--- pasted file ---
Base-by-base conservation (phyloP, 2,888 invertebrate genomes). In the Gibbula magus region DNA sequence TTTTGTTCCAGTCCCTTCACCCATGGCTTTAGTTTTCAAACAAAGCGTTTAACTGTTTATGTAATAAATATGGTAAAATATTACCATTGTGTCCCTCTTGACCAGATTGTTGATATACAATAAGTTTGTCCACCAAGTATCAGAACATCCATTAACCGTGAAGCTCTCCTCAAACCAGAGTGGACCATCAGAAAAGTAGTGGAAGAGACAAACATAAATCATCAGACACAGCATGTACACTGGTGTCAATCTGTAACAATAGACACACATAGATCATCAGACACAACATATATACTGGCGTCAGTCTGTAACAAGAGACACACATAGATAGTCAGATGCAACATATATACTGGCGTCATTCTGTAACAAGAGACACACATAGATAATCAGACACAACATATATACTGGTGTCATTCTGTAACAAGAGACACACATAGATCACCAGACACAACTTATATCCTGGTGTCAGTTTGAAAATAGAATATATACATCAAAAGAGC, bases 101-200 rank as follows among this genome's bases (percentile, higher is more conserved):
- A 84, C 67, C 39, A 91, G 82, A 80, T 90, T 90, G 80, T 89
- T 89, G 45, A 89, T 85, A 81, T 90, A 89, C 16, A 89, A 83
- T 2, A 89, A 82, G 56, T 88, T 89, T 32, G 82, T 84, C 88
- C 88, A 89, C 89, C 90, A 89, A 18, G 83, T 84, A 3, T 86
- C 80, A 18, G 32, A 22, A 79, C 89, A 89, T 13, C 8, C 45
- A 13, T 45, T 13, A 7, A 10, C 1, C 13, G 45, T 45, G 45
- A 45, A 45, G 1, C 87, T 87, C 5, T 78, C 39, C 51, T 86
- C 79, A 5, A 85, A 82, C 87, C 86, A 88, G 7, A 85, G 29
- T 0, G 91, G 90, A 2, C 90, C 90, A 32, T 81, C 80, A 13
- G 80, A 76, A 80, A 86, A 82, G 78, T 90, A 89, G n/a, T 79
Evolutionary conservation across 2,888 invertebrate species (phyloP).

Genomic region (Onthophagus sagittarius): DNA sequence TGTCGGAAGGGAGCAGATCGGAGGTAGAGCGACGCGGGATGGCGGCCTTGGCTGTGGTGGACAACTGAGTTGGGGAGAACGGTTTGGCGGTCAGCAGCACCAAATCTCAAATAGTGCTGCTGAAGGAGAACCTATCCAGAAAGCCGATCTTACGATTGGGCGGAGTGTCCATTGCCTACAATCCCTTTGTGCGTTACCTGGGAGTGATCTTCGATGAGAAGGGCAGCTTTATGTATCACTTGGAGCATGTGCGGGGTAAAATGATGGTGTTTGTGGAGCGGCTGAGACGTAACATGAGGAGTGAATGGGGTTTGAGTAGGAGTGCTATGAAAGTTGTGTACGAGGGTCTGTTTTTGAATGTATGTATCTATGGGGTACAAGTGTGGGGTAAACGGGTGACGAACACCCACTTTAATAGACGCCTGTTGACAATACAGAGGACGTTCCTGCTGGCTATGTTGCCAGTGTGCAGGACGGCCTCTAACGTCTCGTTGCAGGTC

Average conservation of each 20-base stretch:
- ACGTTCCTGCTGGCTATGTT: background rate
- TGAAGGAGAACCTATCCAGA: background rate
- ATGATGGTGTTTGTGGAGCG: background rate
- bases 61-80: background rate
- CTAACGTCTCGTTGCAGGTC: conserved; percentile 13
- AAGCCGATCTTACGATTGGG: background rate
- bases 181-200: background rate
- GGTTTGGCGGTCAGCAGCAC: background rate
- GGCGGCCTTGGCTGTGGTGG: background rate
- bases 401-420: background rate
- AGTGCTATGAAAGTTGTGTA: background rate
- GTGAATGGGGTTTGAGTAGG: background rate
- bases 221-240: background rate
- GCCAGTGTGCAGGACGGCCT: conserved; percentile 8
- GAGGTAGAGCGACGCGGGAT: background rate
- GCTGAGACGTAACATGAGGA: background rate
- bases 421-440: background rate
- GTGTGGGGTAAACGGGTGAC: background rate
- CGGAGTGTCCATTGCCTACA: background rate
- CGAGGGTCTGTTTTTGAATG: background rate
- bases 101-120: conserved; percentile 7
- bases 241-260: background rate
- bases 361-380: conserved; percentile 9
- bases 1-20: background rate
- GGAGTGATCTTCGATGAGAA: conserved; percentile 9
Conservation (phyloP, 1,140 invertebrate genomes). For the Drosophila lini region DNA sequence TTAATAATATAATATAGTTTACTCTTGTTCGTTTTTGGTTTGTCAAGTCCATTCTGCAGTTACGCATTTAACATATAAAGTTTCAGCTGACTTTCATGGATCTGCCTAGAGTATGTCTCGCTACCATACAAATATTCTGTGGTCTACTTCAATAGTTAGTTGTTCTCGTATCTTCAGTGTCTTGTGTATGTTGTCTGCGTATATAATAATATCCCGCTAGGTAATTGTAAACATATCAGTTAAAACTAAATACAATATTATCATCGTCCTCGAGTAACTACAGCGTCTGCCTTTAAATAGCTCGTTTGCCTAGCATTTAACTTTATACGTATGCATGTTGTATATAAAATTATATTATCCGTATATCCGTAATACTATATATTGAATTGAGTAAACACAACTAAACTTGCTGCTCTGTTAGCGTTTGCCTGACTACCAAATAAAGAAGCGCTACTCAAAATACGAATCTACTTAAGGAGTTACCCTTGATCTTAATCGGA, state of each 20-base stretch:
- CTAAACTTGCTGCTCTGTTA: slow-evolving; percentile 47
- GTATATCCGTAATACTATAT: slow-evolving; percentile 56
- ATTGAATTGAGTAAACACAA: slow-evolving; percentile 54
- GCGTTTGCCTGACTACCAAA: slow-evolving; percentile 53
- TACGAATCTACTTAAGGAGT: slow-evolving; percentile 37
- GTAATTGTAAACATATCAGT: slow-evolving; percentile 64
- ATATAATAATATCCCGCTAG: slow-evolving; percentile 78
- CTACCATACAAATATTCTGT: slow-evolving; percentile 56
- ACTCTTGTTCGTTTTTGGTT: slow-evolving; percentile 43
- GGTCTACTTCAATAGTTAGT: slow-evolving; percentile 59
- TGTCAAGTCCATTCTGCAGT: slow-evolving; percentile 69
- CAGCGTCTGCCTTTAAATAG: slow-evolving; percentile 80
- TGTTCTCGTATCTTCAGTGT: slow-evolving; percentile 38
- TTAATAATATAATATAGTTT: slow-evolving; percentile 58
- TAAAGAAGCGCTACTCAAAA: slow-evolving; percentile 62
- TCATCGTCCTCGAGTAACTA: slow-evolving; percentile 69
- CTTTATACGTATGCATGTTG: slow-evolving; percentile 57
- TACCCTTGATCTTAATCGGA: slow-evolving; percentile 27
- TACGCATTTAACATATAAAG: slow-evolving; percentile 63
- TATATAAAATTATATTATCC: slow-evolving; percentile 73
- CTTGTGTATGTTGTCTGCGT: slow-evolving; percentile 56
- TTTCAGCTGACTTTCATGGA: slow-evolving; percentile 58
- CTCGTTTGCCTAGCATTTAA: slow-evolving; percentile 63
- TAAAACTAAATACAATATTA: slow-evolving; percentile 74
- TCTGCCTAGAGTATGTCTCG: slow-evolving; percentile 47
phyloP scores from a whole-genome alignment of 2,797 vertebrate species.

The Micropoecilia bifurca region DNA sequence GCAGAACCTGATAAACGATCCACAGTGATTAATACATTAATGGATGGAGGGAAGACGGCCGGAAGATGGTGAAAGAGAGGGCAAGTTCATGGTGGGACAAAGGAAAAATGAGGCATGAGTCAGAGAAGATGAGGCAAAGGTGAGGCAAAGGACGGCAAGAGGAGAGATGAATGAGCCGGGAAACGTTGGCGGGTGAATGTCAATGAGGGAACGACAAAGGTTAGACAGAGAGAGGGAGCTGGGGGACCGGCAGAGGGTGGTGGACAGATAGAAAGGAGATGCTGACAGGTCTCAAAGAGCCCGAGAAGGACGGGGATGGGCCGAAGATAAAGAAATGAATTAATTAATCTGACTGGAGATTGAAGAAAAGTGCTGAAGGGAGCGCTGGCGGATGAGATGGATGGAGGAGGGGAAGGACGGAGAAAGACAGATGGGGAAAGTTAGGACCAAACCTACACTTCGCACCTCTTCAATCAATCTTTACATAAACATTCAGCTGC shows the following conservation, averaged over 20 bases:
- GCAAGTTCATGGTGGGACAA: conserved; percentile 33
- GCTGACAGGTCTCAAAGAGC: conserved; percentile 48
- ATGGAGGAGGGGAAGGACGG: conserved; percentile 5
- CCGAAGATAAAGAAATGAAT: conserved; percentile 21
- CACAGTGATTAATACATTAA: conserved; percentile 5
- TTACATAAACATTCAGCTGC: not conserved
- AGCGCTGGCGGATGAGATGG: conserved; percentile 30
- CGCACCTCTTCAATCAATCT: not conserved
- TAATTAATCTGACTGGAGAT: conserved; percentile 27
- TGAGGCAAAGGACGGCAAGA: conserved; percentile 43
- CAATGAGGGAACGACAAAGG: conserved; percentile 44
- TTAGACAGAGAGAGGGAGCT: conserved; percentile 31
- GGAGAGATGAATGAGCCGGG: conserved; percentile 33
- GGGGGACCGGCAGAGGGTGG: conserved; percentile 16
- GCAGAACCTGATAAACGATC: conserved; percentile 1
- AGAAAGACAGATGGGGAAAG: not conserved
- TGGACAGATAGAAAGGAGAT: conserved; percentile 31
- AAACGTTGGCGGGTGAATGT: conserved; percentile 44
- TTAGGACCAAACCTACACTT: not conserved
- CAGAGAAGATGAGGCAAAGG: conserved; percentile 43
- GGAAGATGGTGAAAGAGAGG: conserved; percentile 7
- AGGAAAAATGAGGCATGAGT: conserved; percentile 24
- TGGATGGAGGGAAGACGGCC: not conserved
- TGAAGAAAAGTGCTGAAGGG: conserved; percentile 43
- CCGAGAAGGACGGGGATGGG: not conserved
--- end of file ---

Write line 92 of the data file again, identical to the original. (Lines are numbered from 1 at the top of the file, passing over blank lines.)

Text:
- CCGAGAAGGACGGGGATGGG: not conserved